In the legal and logical maxim Contra principia negantem non est disputandum, what exactly does principia mean?
In English, the word principle means an abstract proposition, or something deep in the nature of things, which is the source of more-concrete or surface-level conclusions or consequences. For example, when parties agree in principle, they make an agreement that omits details expected to be worked out later; the principle of relativity in physics means that the reference point for a coordinate system shouldn't have any bearing on the substance of a physical law; judges in common law are said to extract a principle from a precedent case that implies a conclusion for the present case; etc.
I wonder, though, if the Latin principium in the maxim is broader, maybe even having the same meaning as the the English word premise, which carries no implication of abstractness. Another possibility is foundation, which is usually understood in this kind of context in English as referring to abstract principles but can also refer to concrete facts, as in “This accusation has no foundation in evidence.”
Here are two examples of usage where principium could be interpreted as designating a proposition by its role as starting point for reasoning, without implying that it must be abstract, though neither case is clear:
Schopenhauer invokes the maxim to summarize this: “In every disputation or argument on any subject we must agree about something; and by this, as a principle, we must be willing to judge the matter in question.”
Lenin criticizes Struve's invocation of the maxim as an attempt to treat the “principle” that private property drives economic progress as a raw historical fact. Lenin counters, “that depends on how these principia are formulated.” His point seems to be that Struve's “principle” can in fact be fruitfully disputed, by appeal to the common ground of genuinely concrete historical fact—another kind of principium.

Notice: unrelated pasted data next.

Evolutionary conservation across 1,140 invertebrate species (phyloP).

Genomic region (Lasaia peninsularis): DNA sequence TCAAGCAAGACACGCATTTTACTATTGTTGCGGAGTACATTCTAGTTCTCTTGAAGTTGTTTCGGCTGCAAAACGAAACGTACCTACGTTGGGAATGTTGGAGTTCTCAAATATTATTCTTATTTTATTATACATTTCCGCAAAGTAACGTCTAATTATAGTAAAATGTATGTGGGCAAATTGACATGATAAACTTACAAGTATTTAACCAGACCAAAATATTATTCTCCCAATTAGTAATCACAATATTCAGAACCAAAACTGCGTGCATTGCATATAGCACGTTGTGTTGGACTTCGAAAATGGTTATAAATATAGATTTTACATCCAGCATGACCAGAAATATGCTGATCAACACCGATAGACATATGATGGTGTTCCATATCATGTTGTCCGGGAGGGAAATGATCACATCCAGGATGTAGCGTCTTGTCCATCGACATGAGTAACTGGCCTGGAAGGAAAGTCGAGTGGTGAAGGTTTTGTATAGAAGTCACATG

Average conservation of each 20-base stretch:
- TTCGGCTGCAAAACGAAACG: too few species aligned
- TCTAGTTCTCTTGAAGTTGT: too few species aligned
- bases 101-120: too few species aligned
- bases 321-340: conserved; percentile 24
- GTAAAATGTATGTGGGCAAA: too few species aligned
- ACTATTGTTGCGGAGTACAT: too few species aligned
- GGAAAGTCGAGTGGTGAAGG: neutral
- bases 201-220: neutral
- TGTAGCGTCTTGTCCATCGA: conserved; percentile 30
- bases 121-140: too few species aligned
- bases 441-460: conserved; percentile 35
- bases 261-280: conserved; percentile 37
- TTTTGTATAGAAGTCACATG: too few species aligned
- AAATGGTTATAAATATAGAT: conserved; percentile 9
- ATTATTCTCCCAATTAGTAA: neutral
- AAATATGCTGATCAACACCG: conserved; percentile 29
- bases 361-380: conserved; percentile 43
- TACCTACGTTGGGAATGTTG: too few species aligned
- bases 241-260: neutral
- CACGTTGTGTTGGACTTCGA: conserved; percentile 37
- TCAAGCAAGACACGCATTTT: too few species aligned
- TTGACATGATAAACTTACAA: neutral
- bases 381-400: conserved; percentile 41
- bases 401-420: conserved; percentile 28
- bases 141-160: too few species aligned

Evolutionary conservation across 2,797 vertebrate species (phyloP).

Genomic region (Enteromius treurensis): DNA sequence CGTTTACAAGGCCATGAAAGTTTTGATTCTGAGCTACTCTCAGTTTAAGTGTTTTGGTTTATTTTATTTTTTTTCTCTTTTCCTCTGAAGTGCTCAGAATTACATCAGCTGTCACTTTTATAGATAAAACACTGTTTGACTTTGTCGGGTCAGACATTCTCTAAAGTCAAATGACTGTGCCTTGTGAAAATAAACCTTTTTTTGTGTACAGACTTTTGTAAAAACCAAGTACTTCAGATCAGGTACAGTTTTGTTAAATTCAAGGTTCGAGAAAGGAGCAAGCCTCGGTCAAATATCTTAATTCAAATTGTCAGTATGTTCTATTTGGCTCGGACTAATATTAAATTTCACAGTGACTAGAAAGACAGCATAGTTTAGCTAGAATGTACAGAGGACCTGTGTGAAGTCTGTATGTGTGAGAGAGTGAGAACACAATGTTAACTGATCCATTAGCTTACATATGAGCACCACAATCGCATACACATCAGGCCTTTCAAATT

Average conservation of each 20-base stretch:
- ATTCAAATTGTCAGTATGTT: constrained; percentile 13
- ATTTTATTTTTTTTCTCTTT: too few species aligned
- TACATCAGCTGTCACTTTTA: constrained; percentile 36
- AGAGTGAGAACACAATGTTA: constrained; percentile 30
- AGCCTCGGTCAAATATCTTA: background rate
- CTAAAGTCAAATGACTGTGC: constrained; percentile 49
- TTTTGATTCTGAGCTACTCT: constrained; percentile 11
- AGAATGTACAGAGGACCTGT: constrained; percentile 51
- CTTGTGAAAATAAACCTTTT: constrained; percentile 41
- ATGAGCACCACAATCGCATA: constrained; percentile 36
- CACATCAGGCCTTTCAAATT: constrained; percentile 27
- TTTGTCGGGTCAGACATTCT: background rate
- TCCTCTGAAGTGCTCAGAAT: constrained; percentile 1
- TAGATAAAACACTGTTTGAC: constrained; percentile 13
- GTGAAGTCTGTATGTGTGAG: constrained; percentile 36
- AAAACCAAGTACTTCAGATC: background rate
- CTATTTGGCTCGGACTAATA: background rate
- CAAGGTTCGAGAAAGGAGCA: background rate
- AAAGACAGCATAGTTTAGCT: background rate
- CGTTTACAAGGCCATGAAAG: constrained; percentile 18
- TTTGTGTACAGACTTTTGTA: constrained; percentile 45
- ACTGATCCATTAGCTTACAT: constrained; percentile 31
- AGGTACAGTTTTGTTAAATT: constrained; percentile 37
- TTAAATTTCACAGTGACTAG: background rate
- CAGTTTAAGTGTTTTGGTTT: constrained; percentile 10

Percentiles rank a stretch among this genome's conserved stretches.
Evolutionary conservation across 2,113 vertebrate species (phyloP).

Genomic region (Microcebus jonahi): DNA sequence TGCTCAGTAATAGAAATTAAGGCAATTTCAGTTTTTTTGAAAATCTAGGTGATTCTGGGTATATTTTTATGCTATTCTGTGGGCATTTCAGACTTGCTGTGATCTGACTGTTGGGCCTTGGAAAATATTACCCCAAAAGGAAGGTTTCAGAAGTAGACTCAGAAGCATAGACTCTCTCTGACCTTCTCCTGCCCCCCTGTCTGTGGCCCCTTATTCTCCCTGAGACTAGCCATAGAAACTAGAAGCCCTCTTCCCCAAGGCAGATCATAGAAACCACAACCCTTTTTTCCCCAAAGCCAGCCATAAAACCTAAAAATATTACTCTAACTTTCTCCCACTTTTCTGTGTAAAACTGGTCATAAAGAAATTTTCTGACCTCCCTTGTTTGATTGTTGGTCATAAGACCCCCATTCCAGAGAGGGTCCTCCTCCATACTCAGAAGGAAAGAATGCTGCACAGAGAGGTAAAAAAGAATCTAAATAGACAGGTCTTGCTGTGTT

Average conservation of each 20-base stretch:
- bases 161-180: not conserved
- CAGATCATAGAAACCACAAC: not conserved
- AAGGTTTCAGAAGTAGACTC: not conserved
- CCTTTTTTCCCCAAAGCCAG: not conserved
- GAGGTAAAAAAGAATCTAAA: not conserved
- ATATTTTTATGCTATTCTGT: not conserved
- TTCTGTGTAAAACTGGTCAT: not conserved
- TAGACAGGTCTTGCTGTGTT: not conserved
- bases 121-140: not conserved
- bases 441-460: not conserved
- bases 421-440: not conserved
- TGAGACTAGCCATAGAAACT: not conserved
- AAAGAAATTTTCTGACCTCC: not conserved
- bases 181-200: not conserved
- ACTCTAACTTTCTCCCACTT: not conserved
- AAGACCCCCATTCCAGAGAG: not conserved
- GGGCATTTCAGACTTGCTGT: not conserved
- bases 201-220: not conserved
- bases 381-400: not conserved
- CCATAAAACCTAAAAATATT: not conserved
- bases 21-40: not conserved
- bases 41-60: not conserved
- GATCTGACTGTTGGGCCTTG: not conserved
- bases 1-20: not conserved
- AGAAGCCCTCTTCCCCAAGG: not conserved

The earliest invocation of the maxim that I'm aware of is by Duns Scotus, which I think is clearly limited to abstract principles:
Si autem hic discursus non sit convincens, multa principia revocantur in dubium, quæ supponitur a Philosophis; contra autem negantem principia communiter recepta, non est disputandum.
By the way, I got interested in this several years ago, before I started studying Latin seriously, when I worked a little on the Wikipedia page about this maxim. I wondered if in translating principia as principles, we might have been seduced by “false friends”. I discussed it with Wareh, the editor who did most of the work on the page, here and here. He persuaded me that principles seems to be the accepted translation. It’s not Wikipedia's place to provide an original translation if a standard one already exists. Here on StackExchange, of course, we can go a little further and even put two and two together if someone can find some relevant historical usage.
Wareh suggested, perhaps most wisely of all, that the meaning of principia in this context is vague, and that this has given the maxim vitality. If there is specific evidence for that, I'd be especially interested in hearing it.